Collaboration is the only way
(Photo above courtesy FRAPORT AG – FOTOTEAM – STEFAN REBSCHER
[This is the eighth part of a multi-part series on the International Air Transport Association (IATA) by CTP’s Quebec editor, Mike Dunbar. This week, Dunbar takes a look at what IATA is doing in the area of aviation security.]
Aviation security is the ultimate responsibility of governments, but all too often, they drop the ball, leaving the airline industry to pick it up and run with it in order to ensure the safety and security of the four billion passengers and crew who fly annually.
According to Nick Careen, IATA’s senior VP of airport, passenger, cargo and security, aviation is a global business, but security standards laid down by the International Civil Aviation Organization are anything but globally applied.
He told a Geneva press briefing that ICAO’s standards and recommended practices for aviation security have been around for more than four decades, but added chillingly, “And it is shocking that about 40% of states are struggling to implement its baseline requirements.”
The ex-Air Canada senior exec pointed out that haphazard extraterritorial issues are also rampant, stating, “The threats to aviation are real and may demand quick action by states, and it is challenging for airlines when governments at both ends of a route have not coordinated their requirements.”
Careen explained, “As security is a government responsibility, the airline cannot tell any government what to do or what resources need to be allocated. We need to provide a reliable service to our hard-won customers so, too often, airlines end up footing the bill or somehow doing what should be agreed in state-to-state discussions.”
And he pointed to last year’s personal electronic devices (PED) ban as a “perfect example” of government buck-passing.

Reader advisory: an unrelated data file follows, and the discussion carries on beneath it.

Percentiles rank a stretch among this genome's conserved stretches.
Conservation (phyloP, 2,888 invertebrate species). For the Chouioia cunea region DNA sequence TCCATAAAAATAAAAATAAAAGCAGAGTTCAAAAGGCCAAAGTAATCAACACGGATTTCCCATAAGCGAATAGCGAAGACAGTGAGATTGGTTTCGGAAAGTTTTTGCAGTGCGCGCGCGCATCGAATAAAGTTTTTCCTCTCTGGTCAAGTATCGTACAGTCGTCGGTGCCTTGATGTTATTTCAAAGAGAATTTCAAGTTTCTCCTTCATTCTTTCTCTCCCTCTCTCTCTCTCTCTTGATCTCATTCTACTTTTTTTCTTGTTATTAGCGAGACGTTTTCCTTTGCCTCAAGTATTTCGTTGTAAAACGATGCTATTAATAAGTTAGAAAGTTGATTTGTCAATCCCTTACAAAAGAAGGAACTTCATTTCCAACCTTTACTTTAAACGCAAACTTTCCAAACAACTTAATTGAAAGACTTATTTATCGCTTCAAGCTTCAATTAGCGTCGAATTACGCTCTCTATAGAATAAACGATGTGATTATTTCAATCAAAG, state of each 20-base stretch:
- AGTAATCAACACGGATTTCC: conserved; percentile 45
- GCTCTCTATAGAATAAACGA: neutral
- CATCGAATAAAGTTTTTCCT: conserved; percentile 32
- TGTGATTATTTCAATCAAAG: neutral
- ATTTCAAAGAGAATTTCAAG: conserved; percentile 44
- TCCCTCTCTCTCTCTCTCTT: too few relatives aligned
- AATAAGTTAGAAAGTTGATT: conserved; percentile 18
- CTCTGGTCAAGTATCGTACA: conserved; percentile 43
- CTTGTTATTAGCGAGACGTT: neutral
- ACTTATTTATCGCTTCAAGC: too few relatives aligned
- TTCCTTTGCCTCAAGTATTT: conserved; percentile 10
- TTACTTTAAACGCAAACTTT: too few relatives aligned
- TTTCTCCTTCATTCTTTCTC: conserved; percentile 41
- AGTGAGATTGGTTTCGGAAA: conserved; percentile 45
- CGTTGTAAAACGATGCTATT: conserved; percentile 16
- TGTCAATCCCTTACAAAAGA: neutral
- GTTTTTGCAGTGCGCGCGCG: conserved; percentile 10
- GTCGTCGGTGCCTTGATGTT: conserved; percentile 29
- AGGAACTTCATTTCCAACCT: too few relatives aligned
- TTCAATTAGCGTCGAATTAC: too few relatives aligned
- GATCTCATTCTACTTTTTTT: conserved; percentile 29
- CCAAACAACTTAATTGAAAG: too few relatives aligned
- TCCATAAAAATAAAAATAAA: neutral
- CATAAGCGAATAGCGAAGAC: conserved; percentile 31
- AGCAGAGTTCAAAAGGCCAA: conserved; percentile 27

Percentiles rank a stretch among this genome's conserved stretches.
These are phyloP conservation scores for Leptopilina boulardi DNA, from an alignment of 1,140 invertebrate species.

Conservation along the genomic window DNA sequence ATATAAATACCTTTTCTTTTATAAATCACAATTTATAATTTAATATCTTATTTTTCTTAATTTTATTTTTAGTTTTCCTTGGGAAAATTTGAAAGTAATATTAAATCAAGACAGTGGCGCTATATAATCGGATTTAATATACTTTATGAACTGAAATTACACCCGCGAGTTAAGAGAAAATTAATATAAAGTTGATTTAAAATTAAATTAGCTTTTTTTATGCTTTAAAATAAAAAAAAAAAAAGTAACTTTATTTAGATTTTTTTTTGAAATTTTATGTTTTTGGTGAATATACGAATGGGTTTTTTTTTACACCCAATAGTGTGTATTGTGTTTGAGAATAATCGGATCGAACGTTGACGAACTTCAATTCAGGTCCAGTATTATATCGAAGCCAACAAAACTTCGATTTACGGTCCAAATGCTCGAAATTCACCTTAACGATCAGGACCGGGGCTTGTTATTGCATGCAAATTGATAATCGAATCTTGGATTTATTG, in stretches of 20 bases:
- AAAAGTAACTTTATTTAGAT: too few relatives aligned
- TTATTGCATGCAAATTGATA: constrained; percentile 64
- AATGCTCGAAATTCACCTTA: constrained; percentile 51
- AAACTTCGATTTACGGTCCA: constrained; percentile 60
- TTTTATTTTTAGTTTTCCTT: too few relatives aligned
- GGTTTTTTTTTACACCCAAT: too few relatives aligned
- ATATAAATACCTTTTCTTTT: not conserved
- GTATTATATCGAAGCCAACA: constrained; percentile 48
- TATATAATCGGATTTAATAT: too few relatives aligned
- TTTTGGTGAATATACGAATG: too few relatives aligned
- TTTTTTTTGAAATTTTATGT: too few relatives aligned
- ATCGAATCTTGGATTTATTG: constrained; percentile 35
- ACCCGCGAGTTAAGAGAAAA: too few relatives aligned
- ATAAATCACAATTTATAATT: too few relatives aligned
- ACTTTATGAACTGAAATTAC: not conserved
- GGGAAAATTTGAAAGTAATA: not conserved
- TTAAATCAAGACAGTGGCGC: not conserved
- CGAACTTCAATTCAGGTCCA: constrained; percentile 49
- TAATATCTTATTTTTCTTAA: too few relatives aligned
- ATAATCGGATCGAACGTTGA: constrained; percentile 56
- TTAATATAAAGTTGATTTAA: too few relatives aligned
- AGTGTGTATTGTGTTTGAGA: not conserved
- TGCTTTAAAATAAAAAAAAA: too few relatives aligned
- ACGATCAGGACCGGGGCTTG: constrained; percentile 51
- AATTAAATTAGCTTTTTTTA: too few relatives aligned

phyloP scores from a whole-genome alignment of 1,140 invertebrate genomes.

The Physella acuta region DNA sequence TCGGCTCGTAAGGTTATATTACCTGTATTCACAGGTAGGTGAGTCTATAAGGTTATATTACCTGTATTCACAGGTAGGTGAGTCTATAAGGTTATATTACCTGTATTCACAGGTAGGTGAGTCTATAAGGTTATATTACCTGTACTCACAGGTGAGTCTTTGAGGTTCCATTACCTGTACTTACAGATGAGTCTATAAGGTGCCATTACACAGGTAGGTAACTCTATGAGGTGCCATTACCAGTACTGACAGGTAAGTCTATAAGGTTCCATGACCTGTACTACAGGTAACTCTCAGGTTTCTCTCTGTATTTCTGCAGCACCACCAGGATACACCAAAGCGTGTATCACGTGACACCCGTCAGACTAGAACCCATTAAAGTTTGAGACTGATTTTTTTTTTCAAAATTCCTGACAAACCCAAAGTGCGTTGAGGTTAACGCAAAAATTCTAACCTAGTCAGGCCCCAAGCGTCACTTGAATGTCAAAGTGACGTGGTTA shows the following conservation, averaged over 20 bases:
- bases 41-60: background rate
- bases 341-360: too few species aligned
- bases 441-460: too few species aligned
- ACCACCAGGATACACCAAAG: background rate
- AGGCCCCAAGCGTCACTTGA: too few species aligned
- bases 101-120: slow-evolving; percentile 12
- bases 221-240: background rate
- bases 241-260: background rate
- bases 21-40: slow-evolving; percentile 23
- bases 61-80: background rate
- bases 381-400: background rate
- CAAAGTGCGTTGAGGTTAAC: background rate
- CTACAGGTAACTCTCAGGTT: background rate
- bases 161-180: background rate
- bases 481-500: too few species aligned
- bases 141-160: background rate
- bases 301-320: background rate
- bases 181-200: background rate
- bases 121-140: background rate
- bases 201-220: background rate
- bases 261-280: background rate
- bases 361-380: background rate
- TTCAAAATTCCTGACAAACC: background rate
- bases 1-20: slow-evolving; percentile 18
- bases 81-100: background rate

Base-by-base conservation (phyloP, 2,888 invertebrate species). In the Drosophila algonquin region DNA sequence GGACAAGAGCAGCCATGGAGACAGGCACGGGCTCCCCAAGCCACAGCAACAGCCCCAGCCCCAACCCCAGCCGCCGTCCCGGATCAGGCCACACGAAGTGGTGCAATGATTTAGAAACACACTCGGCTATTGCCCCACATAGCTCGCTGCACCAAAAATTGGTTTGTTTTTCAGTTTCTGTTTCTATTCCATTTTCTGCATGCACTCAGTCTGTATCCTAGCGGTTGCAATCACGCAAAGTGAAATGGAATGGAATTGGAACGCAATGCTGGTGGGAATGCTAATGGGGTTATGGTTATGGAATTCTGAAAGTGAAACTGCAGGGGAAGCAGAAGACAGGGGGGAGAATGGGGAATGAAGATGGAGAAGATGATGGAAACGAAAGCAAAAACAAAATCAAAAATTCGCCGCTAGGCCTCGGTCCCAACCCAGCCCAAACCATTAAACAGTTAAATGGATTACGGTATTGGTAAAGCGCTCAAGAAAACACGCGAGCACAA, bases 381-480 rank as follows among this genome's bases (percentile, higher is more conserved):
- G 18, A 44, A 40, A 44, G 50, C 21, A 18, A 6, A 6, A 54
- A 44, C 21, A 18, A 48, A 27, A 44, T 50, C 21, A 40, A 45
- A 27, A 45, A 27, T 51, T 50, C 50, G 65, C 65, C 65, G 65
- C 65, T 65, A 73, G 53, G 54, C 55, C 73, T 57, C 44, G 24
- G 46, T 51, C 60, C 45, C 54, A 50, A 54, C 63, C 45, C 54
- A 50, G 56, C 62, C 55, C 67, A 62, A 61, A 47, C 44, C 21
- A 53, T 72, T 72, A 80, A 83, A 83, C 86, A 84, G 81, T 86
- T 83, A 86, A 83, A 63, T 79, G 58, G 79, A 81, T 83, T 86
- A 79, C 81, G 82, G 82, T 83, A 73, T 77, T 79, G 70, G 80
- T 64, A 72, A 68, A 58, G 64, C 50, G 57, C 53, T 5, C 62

“The TSA mandates that airlines flying to the US interview passengers to assess their security risk, but such interviews are traditionally done by government authorities. In the short term, airlines may seem to be the best positioned to conduct the interviews,” he conceded.
But Careen declared, “In the long term, if governments believe that these interviews are critical, then they themselves should work together to dedicate the resources needed to fulfill that function.”
And he told reporters bluntly, “Our message to governments is that, although short-term unilateral and extraterritorial measures may be necessary, they cannot be long-term solutions.
“Airlines should not be caught in the middle, picking up the pieces, bearing unplanned expenses for an indeterminate period when governments cannot agree on measures needed for the security of their citizens.”
According to Careen, information sharing between governments is “still a huge issue” for the airline industry, and the PED Ban “illustrated its importance – and the degree to which it is still not done effectively among governments, let alone with industry.”
And he argued that the EU and other authorities were caught by surprise by the US and UK measures, showing a clear lack of government-to-government information sharing, resulting in different governments implementing different measures to address the same threat and often in inconsistent ways.
On the technology front, Careen urged governments to give “far greater” support to accelerating the development, certification and investment in widespread installation of more advanced screening machines at airport checkpoints.
Along with that, he called for a multinational mutual recognition of standards for security detection equipment in place of the country-by-country process currently in place.
“Repeat certification processes slows us down at a time when we need to be speeding up,” he complained.
And he recommended that trusted traveller programs be expanded and linked along the lines of the situation here in North America. “Successful programs are in place, but we need to see more of them and they need to be linked,” said Careen.